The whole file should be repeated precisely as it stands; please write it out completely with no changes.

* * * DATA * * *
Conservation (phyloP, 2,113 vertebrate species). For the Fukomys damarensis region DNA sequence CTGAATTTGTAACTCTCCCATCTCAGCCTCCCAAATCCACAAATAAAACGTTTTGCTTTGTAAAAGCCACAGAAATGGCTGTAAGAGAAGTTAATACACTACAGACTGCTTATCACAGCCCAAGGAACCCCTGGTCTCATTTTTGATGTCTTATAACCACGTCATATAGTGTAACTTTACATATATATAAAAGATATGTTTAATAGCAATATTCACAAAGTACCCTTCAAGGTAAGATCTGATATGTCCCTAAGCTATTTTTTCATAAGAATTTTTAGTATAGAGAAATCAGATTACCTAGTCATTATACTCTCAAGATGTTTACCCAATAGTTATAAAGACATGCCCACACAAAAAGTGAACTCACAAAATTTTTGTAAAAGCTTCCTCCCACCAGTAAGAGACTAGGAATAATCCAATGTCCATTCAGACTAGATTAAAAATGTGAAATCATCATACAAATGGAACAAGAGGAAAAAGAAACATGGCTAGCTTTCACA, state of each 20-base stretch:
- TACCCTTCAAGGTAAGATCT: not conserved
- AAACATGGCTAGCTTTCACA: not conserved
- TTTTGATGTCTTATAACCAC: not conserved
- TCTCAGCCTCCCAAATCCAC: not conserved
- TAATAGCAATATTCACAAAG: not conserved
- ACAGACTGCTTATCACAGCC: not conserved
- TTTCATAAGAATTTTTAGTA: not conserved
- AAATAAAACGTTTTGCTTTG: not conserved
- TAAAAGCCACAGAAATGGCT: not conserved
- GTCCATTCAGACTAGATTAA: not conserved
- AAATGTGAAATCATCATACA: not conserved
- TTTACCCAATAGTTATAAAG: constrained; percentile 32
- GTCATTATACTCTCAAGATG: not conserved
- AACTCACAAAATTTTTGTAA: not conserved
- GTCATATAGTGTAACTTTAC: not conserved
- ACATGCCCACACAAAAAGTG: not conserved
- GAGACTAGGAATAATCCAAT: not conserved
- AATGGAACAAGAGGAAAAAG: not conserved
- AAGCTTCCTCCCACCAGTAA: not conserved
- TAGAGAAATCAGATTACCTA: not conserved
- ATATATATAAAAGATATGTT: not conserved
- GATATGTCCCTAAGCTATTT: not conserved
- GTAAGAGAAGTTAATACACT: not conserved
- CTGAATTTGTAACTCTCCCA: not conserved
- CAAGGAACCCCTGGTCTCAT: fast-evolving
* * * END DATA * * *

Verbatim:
Conservation (phyloP, 2,113 vertebrate species). For the Fukomys damarensis region DNA sequence CTGAATTTGTAACTCTCCCATCTCAGCCTCCCAAATCCACAAATAAAACGTTTTGCTTTGTAAAAGCCACAGAAATGGCTGTAAGAGAAGTTAATACACTACAGACTGCTTATCACAGCCCAAGGAACCCCTGGTCTCATTTTTGATGTCTTATAACCACGTCATATAGTGTAACTTTACATATATATAAAAGATATGTTTAATAGCAATATTCACAAAGTACCCTTCAAGGTAAGATCTGATATGTCCCTAAGCTATTTTTTCATAAGAATTTTTAGTATAGAGAAATCAGATTACCTAGTCATTATACTCTCAAGATGTTTACCCAATAGTTATAAAGACATGCCCACACAAAAAGTGAACTCACAAAATTTTTGTAAAAGCTTCCTCCCACCAGTAAGAGACTAGGAATAATCCAATGTCCATTCAGACTAGATTAAAAATGTGAAATCATCATACAAATGGAACAAGAGGAAAAAGAAACATGGCTAGCTTTCACA, state of each 20-base stretch:
- TACCCTTCAAGGTAAGATCT: not conserved
- AAACATGGCTAGCTTTCACA: not conserved
- TTTTGATGTCTTATAACCAC: not conserved
- TCTCAGCCTCCCAAATCCAC: not conserved
- TAATAGCAATATTCACAAAG: not conserved
- ACAGACTGCTTATCACAGCC: not conserved
- TTTCATAAGAATTTTTAGTA: not conserved
- AAATAAAACGTTTTGCTTTG: not conserved
- TAAAAGCCACAGAAATGGCT: not conserved
- GTCCATTCAGACTAGATTAA: not conserved
- AAATGTGAAATCATCATACA: not conserved
- TTTACCCAATAGTTATAAAG: constrained; percentile 32
- GTCATTATACTCTCAAGATG: not conserved
- AACTCACAAAATTTTTGTAA: not conserved
- GTCATATAGTGTAACTTTAC: not conserved
- ACATGCCCACACAAAAAGTG: not conserved
- GAGACTAGGAATAATCCAAT: not conserved
- AATGGAACAAGAGGAAAAAG: not conserved
- AAGCTTCCTCCCACCAGTAA: not conserved
- TAGAGAAATCAGATTACCTA: not conserved
- ATATATATAAAAGATATGTT: not conserved
- GATATGTCCCTAAGCTATTT: not conserved
- GTAAGAGAAGTTAATACACT: not conserved
- CTGAATTTGTAACTCTCCCA: not conserved
- CAAGGAACCCCTGGTCTCAT: fast-evolving